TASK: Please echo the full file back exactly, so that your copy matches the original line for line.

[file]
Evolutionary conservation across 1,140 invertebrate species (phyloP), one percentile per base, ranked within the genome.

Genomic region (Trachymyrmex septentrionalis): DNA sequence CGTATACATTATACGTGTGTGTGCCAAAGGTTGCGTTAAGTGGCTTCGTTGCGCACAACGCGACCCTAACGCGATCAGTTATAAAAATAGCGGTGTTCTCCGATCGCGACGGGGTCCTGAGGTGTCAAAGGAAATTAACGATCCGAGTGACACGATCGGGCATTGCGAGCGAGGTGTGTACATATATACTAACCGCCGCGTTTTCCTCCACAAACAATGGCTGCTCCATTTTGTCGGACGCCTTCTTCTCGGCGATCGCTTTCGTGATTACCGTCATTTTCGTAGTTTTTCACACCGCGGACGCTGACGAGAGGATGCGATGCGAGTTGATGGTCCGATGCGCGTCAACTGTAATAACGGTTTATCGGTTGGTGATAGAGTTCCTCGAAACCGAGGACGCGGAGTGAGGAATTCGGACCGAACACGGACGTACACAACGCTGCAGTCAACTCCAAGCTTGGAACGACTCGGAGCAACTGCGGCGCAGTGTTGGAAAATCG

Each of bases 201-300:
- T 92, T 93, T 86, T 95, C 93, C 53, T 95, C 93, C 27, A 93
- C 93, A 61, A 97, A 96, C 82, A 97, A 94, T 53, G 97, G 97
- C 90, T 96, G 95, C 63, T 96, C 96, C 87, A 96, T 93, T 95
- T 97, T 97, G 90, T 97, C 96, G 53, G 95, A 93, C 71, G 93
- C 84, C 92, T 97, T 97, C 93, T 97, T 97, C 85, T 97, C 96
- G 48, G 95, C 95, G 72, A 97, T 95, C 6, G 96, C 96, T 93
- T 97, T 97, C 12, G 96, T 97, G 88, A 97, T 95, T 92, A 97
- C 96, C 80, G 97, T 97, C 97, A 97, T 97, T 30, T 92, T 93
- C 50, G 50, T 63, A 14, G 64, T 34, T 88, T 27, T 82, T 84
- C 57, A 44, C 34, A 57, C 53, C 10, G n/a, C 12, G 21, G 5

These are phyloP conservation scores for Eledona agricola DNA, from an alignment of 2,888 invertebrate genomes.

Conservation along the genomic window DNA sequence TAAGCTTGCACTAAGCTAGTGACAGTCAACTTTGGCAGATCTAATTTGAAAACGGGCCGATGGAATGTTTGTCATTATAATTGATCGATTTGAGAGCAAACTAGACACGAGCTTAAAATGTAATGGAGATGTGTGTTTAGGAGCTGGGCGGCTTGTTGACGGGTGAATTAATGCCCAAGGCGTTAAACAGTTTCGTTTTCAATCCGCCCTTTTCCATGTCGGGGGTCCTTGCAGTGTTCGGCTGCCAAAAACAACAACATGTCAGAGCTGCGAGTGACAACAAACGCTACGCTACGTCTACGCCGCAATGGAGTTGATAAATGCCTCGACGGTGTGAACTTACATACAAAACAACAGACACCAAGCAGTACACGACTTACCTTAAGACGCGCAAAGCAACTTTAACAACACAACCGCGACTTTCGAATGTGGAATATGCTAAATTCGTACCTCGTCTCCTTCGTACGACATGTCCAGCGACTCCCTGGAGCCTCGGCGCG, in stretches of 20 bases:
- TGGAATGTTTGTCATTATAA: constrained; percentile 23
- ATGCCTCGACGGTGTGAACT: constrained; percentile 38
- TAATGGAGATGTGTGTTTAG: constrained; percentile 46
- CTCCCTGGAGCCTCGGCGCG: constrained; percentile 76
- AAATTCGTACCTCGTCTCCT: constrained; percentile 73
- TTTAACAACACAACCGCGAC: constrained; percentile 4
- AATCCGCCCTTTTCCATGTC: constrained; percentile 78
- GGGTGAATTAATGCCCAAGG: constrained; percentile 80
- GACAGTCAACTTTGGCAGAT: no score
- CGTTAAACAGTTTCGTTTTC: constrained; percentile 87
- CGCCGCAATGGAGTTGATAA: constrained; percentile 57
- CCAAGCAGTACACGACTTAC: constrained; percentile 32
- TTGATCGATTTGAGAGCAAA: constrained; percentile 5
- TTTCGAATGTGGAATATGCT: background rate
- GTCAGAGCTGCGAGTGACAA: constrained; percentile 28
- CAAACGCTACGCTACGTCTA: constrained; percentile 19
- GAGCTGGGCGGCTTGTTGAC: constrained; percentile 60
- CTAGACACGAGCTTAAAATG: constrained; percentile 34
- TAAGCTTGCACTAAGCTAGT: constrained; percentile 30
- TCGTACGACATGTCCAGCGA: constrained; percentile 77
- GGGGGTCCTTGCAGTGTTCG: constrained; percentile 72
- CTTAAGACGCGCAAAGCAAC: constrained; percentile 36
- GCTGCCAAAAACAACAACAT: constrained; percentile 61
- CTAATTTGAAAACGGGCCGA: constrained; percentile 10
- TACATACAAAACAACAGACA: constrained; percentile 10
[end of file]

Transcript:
Evolutionary conservation across 1,140 invertebrate species (phyloP), one percentile per base, ranked within the genome.

Genomic region (Trachymyrmex septentrionalis): DNA sequence CGTATACATTATACGTGTGTGTGCCAAAGGTTGCGTTAAGTGGCTTCGTTGCGCACAACGCGACCCTAACGCGATCAGTTATAAAAATAGCGGTGTTCTCCGATCGCGACGGGGTCCTGAGGTGTCAAAGGAAATTAACGATCCGAGTGACACGATCGGGCATTGCGAGCGAGGTGTGTACATATATACTAACCGCCGCGTTTTCCTCCACAAACAATGGCTGCTCCATTTTGTCGGACGCCTTCTTCTCGGCGATCGCTTTCGTGATTACCGTCATTTTCGTAGTTTTTCACACCGCGGACGCTGACGAGAGGATGCGATGCGAGTTGATGGTCCGATGCGCGTCAACTGTAATAACGGTTTATCGGTTGGTGATAGAGTTCCTCGAAACCGAGGACGCGGAGTGAGGAATTCGGACCGAACACGGACGTACACAACGCTGCAGTCAACTCCAAGCTTGGAACGACTCGGAGCAACTGCGGCGCAGTGTTGGAAAATCG

Each of bases 201-300:
- T 92, T 93, T 86, T 95, C 93, C 53, T 95, C 93, C 27, A 93
- C 93, A 61, A 97, A 96, C 82, A 97, A 94, T 53, G 97, G 97
- C 90, T 96, G 95, C 63, T 96, C 96, C 87, A 96, T 93, T 95
- T 97, T 97, G 90, T 97, C 96, G 53, G 95, A 93, C 71, G 93
- C 84, C 92, T 97, T 97, C 93, T 97, T 97, C 85, T 97, C 96
- G 48, G 95, C 95, G 72, A 97, T 95, C 6, G 96, C 96, T 93
- T 97, T 97, C 12, G 96, T 97, G 88, A 97, T 95, T 92, A 97
- C 96, C 80, G 97, T 97, C 97, A 97, T 97, T 30, T 92, T 93
- C 50, G 50, T 63, A 14, G 64, T 34, T 88, T 27, T 82, T 84
- C 57, A 44, C 34, A 57, C 53, C 10, G n/a, C 12, G 21, G 5

These are phyloP conservation scores for Eledona agricola DNA, from an alignment of 2,888 invertebrate genomes.

Conservation along the genomic window DNA sequence TAAGCTTGCACTAAGCTAGTGACAGTCAACTTTGGCAGATCTAATTTGAAAACGGGCCGATGGAATGTTTGTCATTATAATTGATCGATTTGAGAGCAAACTAGACACGAGCTTAAAATGTAATGGAGATGTGTGTTTAGGAGCTGGGCGGCTTGTTGACGGGTGAATTAATGCCCAAGGCGTTAAACAGTTTCGTTTTCAATCCGCCCTTTTCCATGTCGGGGGTCCTTGCAGTGTTCGGCTGCCAAAAACAACAACATGTCAGAGCTGCGAGTGACAACAAACGCTACGCTACGTCTACGCCGCAATGGAGTTGATAAATGCCTCGACGGTGTGAACTTACATACAAAACAACAGACACCAAGCAGTACACGACTTACCTTAAGACGCGCAAAGCAACTTTAACAACACAACCGCGACTTTCGAATGTGGAATATGCTAAATTCGTACCTCGTCTCCTTCGTACGACATGTCCAGCGACTCCCTGGAGCCTCGGCGCG, in stretches of 20 bases:
- TGGAATGTTTGTCATTATAA: constrained; percentile 23
- ATGCCTCGACGGTGTGAACT: constrained; percentile 38
- TAATGGAGATGTGTGTTTAG: constrained; percentile 46
- CTCCCTGGAGCCTCGGCGCG: constrained; percentile 76
- AAATTCGTACCTCGTCTCCT: constrained; percentile 73
- TTTAACAACACAACCGCGAC: constrained; percentile 4
- AATCCGCCCTTTTCCATGTC: constrained; percentile 78
- GGGTGAATTAATGCCCAAGG: constrained; percentile 80
- GACAGTCAACTTTGGCAGAT: no score
- CGTTAAACAGTTTCGTTTTC: constrained; percentile 87
- CGCCGCAATGGAGTTGATAA: constrained; percentile 57
- CCAAGCAGTACACGACTTAC: constrained; percentile 32
- TTGATCGATTTGAGAGCAAA: constrained; percentile 5
- TTTCGAATGTGGAATATGCT: background rate
- GTCAGAGCTGCGAGTGACAA: constrained; percentile 28
- CAAACGCTACGCTACGTCTA: constrained; percentile 19
- GAGCTGGGCGGCTTGTTGAC: constrained; percentile 60
- CTAGACACGAGCTTAAAATG: constrained; percentile 34
- TAAGCTTGCACTAAGCTAGT: constrained; percentile 30
- TCGTACGACATGTCCAGCGA: constrained; percentile 77
- GGGGGTCCTTGCAGTGTTCG: constrained; percentile 72
- CTTAAGACGCGCAAAGCAAC: constrained; percentile 36
- GCTGCCAAAAACAACAACAT: constrained; percentile 61
- CTAATTTGAAAACGGGCCGA: constrained; percentile 10
- TACATACAAAACAACAGACA: constrained; percentile 10